The International Criminal Court (ICC) has announced that it will launch a preliminary inquiry into Israel’s raid on a Gaza-bound flotilla, which resulted in the deaths of nine Turkish activists. The ICC’s chief prosecutor, Fatou Bensouda, said that the inquiry would establish whether a full investigation into the raid would be justified.
In May 2010, Israel was several months into a harsh naval blockade against Gaza. Though this was ostensibly to prevent weaponry from entering, it was also limiting the flow of basic foodstuffs and humanitarian supplies. The Free Gaza Flotilla, which had more than 600 pro-Palestinian activists on board, sailed towards Gaza with the aim of breaking this blockade and delivering food and medicine. On 31 May, Israeli forces boarded the lead vessel in the flotilla, the Turkish ship, Mavi Marmara, via speedboats and helicopters. Nine Turkish activists were killed.
Exactly what happened on the ship has been hotly disputed. The Israeli Defence Force (IDF) claimed that its commandos acted in self-defence after activists attacked them with makeshift weapons. This was vehemently denied by those on board. The attack drew international condemnation, and seriously damaged relations between Israel and Turkey. A 2011 UN inquiry found that the Israeli soldiers’ actions were “excessive and unreasonable”. However, it also concluded that the blockade – which has since been relaxed, though not lifted – “was imposed as a legitimate security measure” which “complied with the requirements of international law”.
Earlier this year – three years after the raid took place – Israeli Prime Minister Binyamin Netanyahu apologised to Turkey for “any errors that could have led to loss of life”, and agreed to compensate the families of the dead. The two countries are now working on repairing their severed diplomatic ties.
But, clearly, that was not the end of the road for the Mavi Marmara controversy. The ICC is an international court which tries crimes of genocide, war crimes, crimes against humanity and the crime of aggression. Its involvement here will come as a surprise to some: Israel is not a signatory to the Rome Treaty which established the court, so it does not automatically come under its jurisdiction. Several previous attempts to involve The Hague in the Israel-Palestine conflict have floundered due to this.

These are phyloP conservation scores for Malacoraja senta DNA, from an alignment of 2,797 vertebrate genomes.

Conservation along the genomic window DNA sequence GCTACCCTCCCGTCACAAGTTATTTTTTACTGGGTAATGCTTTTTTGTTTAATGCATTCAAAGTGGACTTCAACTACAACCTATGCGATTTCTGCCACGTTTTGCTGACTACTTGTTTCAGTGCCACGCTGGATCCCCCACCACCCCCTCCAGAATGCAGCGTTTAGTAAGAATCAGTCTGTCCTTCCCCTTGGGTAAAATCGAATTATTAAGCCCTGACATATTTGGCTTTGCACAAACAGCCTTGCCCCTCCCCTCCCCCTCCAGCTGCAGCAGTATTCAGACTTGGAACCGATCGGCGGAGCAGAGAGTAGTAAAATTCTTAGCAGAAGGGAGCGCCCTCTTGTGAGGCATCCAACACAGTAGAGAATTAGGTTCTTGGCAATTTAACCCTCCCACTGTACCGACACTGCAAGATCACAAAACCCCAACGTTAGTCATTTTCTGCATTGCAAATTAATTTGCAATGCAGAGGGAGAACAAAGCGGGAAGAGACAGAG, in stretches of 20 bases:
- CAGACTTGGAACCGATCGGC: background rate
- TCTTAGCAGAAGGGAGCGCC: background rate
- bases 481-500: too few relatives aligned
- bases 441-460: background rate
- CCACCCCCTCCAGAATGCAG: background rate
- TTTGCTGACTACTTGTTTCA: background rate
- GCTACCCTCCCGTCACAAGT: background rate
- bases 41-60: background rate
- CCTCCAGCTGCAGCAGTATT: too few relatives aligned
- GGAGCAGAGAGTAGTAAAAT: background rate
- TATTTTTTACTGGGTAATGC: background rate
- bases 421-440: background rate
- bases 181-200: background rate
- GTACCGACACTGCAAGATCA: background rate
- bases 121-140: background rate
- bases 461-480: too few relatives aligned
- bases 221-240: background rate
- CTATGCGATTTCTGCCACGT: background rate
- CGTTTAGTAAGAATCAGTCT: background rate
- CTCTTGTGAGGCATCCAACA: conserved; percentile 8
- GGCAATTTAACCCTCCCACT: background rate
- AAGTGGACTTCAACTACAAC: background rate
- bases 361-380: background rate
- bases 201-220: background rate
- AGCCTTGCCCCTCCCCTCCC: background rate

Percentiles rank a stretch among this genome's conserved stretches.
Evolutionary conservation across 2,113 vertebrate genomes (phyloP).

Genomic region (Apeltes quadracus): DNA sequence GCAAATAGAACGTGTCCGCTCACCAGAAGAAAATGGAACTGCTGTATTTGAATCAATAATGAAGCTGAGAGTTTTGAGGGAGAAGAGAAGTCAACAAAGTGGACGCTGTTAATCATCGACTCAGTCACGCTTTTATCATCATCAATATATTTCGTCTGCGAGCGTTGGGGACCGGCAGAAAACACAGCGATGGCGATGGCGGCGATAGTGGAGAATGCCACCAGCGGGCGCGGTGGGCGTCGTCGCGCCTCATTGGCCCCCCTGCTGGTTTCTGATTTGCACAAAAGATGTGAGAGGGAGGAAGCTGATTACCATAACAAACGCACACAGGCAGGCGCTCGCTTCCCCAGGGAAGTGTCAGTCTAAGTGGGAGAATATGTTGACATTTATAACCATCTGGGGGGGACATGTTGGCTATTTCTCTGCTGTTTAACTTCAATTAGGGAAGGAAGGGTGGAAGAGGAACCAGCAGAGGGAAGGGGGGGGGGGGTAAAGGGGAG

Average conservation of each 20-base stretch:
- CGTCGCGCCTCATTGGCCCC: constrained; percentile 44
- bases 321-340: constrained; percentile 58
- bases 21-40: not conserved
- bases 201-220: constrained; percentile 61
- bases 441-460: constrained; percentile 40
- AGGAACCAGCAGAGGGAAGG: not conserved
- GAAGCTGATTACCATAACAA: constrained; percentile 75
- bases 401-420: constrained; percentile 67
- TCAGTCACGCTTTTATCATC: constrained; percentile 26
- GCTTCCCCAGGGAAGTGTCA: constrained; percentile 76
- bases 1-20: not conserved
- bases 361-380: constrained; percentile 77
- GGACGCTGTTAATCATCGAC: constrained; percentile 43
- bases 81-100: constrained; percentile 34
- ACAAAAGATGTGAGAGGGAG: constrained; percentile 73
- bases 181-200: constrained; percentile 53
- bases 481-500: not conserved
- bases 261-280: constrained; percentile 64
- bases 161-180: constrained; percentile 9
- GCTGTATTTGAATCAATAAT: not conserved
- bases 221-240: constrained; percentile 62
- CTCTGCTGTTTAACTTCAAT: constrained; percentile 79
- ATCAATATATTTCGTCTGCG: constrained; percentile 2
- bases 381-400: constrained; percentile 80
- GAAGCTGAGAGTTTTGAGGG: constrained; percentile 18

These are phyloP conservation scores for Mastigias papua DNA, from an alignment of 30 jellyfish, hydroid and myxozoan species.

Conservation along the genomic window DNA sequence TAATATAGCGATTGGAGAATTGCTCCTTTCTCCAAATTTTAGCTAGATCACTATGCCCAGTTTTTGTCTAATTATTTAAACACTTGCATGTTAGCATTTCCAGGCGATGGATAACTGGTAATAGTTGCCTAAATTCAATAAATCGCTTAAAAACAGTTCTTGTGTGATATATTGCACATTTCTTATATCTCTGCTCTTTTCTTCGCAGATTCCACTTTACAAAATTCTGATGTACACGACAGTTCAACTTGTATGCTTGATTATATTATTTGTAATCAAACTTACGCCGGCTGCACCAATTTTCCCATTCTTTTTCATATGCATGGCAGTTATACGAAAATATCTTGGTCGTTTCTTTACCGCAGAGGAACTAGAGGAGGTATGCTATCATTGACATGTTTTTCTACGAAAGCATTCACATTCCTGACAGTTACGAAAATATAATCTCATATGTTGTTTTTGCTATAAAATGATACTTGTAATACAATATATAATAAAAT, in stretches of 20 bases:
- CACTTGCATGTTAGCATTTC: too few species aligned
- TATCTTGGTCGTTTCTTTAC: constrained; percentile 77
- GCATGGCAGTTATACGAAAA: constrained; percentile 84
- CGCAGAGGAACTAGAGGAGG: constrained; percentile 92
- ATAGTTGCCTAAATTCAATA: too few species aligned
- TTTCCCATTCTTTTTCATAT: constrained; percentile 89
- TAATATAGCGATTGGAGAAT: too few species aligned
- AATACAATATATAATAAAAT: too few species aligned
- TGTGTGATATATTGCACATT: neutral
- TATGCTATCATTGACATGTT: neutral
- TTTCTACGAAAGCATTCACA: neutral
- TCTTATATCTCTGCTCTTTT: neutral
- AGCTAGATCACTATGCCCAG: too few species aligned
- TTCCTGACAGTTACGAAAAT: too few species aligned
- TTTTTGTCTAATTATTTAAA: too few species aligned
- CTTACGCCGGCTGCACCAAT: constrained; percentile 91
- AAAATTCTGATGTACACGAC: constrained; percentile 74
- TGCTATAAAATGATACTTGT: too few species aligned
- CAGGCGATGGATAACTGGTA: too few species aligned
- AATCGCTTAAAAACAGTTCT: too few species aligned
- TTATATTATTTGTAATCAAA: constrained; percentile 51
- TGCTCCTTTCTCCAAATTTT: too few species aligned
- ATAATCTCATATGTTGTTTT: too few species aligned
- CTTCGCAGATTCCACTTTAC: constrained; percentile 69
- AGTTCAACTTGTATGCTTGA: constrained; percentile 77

This inquiry, however, has been launched after a request from the Indian Ocean island nation of Comoros, where one of the vessels that was raided the Mavi Marmara was registered. This archipelago island nation off the coast of Africa is a party to the Rome Statute, and so the ICC is legally obliged to investigate.
So what is the likely outcome? The Jerusalem Post’s report on the subject points out that The Hague has so far stayed away from events in the Palestinian territories, adding: “Few preliminary examinations ever lead to a full investigation, let alone a trial.”
Lawyers from the Istanbul-based firm Elmadag, who argue that events should be considered as having taken place on the territory of Comoros, are representing the families of those killed on the Mavi Marmara. “If this case fails to produce a result, this will show that this court is under the hegemony of certain countries and is used only to make some countries toe the line politically,” one of the lawyers told the Anatolia news agency. The charge of the ICC being toothless and biased against certain countries is nothing new; but its involvement in the Israel-Palestine conflict – however tangentially – certainly is. For now, we can only await the results of the preliminary inquiry.
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